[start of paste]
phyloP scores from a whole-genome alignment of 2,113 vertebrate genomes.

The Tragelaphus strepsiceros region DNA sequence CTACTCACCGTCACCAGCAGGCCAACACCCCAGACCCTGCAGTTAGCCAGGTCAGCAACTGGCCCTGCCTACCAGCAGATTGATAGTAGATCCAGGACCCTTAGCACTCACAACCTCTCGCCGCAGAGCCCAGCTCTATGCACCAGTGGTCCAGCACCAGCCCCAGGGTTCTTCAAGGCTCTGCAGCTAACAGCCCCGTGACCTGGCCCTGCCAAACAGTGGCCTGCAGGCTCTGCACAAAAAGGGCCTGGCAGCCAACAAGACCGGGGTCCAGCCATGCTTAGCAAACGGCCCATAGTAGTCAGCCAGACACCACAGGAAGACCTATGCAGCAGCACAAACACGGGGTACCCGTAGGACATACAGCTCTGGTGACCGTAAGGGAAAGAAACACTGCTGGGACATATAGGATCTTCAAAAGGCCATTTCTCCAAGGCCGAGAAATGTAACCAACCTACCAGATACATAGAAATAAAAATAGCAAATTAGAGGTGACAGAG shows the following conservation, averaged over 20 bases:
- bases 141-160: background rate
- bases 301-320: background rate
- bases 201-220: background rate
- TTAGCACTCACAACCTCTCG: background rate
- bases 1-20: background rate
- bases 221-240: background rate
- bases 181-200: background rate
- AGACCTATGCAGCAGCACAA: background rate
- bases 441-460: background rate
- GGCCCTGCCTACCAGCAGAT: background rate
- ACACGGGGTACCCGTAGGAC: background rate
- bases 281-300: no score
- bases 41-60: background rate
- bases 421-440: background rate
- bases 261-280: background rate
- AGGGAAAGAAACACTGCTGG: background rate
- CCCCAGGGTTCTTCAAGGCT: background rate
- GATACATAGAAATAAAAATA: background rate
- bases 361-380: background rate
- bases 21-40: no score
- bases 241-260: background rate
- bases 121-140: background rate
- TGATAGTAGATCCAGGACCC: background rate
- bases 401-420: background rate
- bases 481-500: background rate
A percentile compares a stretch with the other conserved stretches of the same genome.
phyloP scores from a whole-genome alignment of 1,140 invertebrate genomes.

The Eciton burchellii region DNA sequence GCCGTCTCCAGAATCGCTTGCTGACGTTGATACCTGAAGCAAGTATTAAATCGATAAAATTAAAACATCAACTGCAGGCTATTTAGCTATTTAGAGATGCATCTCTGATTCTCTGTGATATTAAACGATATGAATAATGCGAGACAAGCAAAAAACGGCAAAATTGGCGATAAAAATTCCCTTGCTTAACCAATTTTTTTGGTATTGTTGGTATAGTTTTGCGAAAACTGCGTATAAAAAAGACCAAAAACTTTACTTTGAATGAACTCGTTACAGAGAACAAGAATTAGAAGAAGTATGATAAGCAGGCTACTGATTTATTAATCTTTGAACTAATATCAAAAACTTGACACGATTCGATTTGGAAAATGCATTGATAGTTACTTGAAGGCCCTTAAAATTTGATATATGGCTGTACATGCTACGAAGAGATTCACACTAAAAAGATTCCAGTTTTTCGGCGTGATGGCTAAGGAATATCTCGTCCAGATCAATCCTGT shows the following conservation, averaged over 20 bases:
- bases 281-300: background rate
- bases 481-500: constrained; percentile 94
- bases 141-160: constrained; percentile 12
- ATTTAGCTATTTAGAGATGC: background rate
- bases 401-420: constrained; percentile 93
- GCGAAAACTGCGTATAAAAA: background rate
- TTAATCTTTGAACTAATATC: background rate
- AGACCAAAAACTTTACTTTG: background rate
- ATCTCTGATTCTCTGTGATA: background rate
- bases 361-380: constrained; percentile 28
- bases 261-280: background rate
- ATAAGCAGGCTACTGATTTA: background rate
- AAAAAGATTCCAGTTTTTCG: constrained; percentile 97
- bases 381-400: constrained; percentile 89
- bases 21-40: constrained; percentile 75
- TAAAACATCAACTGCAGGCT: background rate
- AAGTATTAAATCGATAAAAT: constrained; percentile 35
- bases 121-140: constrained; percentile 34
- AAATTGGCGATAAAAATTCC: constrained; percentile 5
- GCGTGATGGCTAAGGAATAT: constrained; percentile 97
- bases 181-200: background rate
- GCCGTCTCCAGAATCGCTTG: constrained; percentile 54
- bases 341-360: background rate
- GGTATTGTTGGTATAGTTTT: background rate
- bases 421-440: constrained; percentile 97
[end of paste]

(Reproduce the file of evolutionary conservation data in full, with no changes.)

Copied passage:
phyloP scores from a whole-genome alignment of 2,113 vertebrate genomes.

The Tragelaphus strepsiceros region DNA sequence CTACTCACCGTCACCAGCAGGCCAACACCCCAGACCCTGCAGTTAGCCAGGTCAGCAACTGGCCCTGCCTACCAGCAGATTGATAGTAGATCCAGGACCCTTAGCACTCACAACCTCTCGCCGCAGAGCCCAGCTCTATGCACCAGTGGTCCAGCACCAGCCCCAGGGTTCTTCAAGGCTCTGCAGCTAACAGCCCCGTGACCTGGCCCTGCCAAACAGTGGCCTGCAGGCTCTGCACAAAAAGGGCCTGGCAGCCAACAAGACCGGGGTCCAGCCATGCTTAGCAAACGGCCCATAGTAGTCAGCCAGACACCACAGGAAGACCTATGCAGCAGCACAAACACGGGGTACCCGTAGGACATACAGCTCTGGTGACCGTAAGGGAAAGAAACACTGCTGGGACATATAGGATCTTCAAAAGGCCATTTCTCCAAGGCCGAGAAATGTAACCAACCTACCAGATACATAGAAATAAAAATAGCAAATTAGAGGTGACAGAG shows the following conservation, averaged over 20 bases:
- bases 141-160: background rate
- bases 301-320: background rate
- bases 201-220: background rate
- TTAGCACTCACAACCTCTCG: background rate
- bases 1-20: background rate
- bases 221-240: background rate
- bases 181-200: background rate
- AGACCTATGCAGCAGCACAA: background rate
- bases 441-460: background rate
- GGCCCTGCCTACCAGCAGAT: background rate
- ACACGGGGTACCCGTAGGAC: background rate
- bases 281-300: no score
- bases 41-60: background rate
- bases 421-440: background rate
- bases 261-280: background rate
- AGGGAAAGAAACACTGCTGG: background rate
- CCCCAGGGTTCTTCAAGGCT: background rate
- GATACATAGAAATAAAAATA: background rate
- bases 361-380: background rate
- bases 21-40: no score
- bases 241-260: background rate
- bases 121-140: background rate
- TGATAGTAGATCCAGGACCC: background rate
- bases 401-420: background rate
- bases 481-500: background rate
A percentile compares a stretch with the other conserved stretches of the same genome.
phyloP scores from a whole-genome alignment of 1,140 invertebrate genomes.

The Eciton burchellii region DNA sequence GCCGTCTCCAGAATCGCTTGCTGACGTTGATACCTGAAGCAAGTATTAAATCGATAAAATTAAAACATCAACTGCAGGCTATTTAGCTATTTAGAGATGCATCTCTGATTCTCTGTGATATTAAACGATATGAATAATGCGAGACAAGCAAAAAACGGCAAAATTGGCGATAAAAATTCCCTTGCTTAACCAATTTTTTTGGTATTGTTGGTATAGTTTTGCGAAAACTGCGTATAAAAAAGACCAAAAACTTTACTTTGAATGAACTCGTTACAGAGAACAAGAATTAGAAGAAGTATGATAAGCAGGCTACTGATTTATTAATCTTTGAACTAATATCAAAAACTTGACACGATTCGATTTGGAAAATGCATTGATAGTTACTTGAAGGCCCTTAAAATTTGATATATGGCTGTACATGCTACGAAGAGATTCACACTAAAAAGATTCCAGTTTTTCGGCGTGATGGCTAAGGAATATCTCGTCCAGATCAATCCTGT shows the following conservation, averaged over 20 bases:
- bases 281-300: background rate
- bases 481-500: constrained; percentile 94
- bases 141-160: constrained; percentile 12
- ATTTAGCTATTTAGAGATGC: background rate
- bases 401-420: constrained; percentile 93
- GCGAAAACTGCGTATAAAAA: background rate
- TTAATCTTTGAACTAATATC: background rate
- AGACCAAAAACTTTACTTTG: background rate
- ATCTCTGATTCTCTGTGATA: background rate
- bases 361-380: constrained; percentile 28
- bases 261-280: background rate
- ATAAGCAGGCTACTGATTTA: background rate
- AAAAAGATTCCAGTTTTTCG: constrained; percentile 97
- bases 381-400: constrained; percentile 89
- bases 21-40: constrained; percentile 75
- TAAAACATCAACTGCAGGCT: background rate
- AAGTATTAAATCGATAAAAT: constrained; percentile 35
- bases 121-140: constrained; percentile 34
- AAATTGGCGATAAAAATTCC: constrained; percentile 5
- GCGTGATGGCTAAGGAATAT: constrained; percentile 97
- bases 181-200: background rate
- GCCGTCTCCAGAATCGCTTG: constrained; percentile 54
- bases 341-360: background rate
- GGTATTGTTGGTATAGTTTT: background rate
- bases 421-440: constrained; percentile 97